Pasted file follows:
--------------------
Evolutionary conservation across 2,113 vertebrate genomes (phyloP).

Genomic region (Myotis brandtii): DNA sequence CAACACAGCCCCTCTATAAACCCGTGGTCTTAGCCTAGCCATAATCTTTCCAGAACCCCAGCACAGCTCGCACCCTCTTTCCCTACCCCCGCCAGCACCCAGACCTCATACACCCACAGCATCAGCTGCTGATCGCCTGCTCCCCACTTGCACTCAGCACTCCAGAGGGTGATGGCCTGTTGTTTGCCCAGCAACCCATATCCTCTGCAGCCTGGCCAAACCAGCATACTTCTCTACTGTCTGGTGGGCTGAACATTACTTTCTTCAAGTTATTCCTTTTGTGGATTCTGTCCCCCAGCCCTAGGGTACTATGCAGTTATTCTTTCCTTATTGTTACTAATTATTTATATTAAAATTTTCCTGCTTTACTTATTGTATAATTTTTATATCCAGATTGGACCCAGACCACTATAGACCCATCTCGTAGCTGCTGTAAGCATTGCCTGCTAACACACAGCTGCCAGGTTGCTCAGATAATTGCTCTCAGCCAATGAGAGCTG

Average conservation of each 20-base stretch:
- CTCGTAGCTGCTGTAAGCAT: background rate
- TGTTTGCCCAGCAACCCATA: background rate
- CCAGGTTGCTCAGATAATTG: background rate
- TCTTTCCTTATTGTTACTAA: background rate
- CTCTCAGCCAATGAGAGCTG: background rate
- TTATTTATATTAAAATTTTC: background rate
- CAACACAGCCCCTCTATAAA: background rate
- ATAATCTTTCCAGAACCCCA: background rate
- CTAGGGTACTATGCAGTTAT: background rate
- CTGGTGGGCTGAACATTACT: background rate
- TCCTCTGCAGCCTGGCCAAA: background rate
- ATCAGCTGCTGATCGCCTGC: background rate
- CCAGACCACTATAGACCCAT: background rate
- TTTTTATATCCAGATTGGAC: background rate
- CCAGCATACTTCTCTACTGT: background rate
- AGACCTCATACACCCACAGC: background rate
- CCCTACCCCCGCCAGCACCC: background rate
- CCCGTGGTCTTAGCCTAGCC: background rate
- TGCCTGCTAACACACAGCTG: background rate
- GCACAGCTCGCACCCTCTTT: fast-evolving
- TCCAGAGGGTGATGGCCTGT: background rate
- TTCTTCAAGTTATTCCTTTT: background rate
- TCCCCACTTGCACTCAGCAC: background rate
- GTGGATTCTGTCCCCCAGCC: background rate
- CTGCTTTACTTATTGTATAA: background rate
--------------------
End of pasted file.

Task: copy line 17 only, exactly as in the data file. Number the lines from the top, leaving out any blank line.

- TTTTTATATCCAGATTGGAC: background rate